As I hope everyone knows, today is the anniversary of the genocide of the Armenian people at the hands of the Ottoman Turks. It was on this date, 102 years ago, that a group of Armenian leaders and intellectuals was rounded up by the Ottoman Empire authorities in Constantinople and Ankara, eventually to be murdered. That was the first round of a policy that led to the extermination of 1.5 million Armenians – the first instance of genocide in the 20th century.
The details of the systematic mass murders are horrendous, and encompassed concentration camps, death marches, mass burnings, drownings and even poison and forced drug overdoses. Although you cannot compare one genocide to another, the repellent truth is that the Armenian genocide employed many of the inhuman techniques seen in better known genocidal episodes of the 20th century. You cannot say that any one genocide is worse than any other, but people outside the Armenian community should know that ours laid the diabolical groundwork for what was to follow.
For Armenians all over the world, April 24th is the date on which we remember the victims of the Ottoman Turkish wholesale and systematic slaughter of our people. My family and I join in our community’s commemoration of this most tragic episode in our history every year. We must remember – so we can make sure that it never happens again.
This year, I decided to observe the anniversary of the genocide by looking to our future. I will donate our net profits for the day to the ECF, a favorite charity of many in the Armenian community, which seeks to improve the conditions in which underprivileged children in Armenia live. It provides education, food, clothing and shelter for these children, and seeks to make for a better Armenia. Horrific though our past may have been, donating to the ECF is taking a stake in our future.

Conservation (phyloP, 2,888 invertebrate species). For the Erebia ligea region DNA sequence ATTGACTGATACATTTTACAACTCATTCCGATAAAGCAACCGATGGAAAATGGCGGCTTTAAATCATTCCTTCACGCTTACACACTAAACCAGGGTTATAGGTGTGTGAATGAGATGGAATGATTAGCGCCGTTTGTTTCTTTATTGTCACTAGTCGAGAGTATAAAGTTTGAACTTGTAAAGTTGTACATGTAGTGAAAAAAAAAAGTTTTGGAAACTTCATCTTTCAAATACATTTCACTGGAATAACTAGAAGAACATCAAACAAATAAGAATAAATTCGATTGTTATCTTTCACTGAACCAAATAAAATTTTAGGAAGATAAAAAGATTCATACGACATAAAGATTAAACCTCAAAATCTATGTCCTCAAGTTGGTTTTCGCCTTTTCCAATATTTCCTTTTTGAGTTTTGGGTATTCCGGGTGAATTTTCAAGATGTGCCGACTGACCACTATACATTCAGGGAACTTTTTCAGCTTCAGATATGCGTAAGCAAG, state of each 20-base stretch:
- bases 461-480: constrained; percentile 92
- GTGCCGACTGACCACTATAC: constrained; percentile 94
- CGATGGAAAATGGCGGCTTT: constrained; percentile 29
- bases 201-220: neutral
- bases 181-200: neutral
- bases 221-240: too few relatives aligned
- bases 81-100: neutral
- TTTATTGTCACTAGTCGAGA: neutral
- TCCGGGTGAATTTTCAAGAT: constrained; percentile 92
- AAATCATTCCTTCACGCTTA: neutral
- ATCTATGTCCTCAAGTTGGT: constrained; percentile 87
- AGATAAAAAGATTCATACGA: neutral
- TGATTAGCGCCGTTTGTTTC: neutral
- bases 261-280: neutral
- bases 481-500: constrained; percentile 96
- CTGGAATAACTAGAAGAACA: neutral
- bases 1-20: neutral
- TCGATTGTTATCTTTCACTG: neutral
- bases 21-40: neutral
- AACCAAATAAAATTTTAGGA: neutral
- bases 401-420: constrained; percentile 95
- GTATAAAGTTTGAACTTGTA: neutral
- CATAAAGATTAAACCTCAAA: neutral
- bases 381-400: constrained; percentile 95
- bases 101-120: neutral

Sadly, there remains a problem with the word “genocide” to describe this episode in our history. The current Turkish Republic steadfastly refuses to use the word to describe the actions of Talat Pasha and the Ottoman Turks, the Republic of Turkey’s predecessor. I find it hard to believe that, in the face of the overwhelming historical evidence, the Turkish government still denies the scope of the systematic mass-murder of our people.
Worse yet, despite the thriving Armenian community in this country, the United States has yet officially to recognize the Armenian Genocide for what it was. That there are political reasons for retaining good relations with Turkey (the easternmost outpost of NATO) in no way excuses this refusal to acknowledge one of the most horrific episodes of the 20th century. I had hoped that our new president would break with what has been American policy thus far, but, although he did acknowledge our day of commemoration, he failed to employ the word that describes what we were forced to suffer.
I am most disappointed in the president. Political expediency is not an excuse. There is no other word to describe the systematic killing of 1.5 million people simply because of their ethnicity.
Maybe what the ongoing failure to describe the genocide for what it was shows more than anything else that we, as Armenians, need still to educate the world about what we suffered. Last weekend, Aida and I had the opportunity to see the new movie The Promise, which seeks to expose more people to the story of our genocide. It’s not the kind of movie you can say you enjoyed because it was fun , but we found it tremendously affecting and moving. It will help today’s generation to acknowledge the massacre of our people in 1915.
Go see it.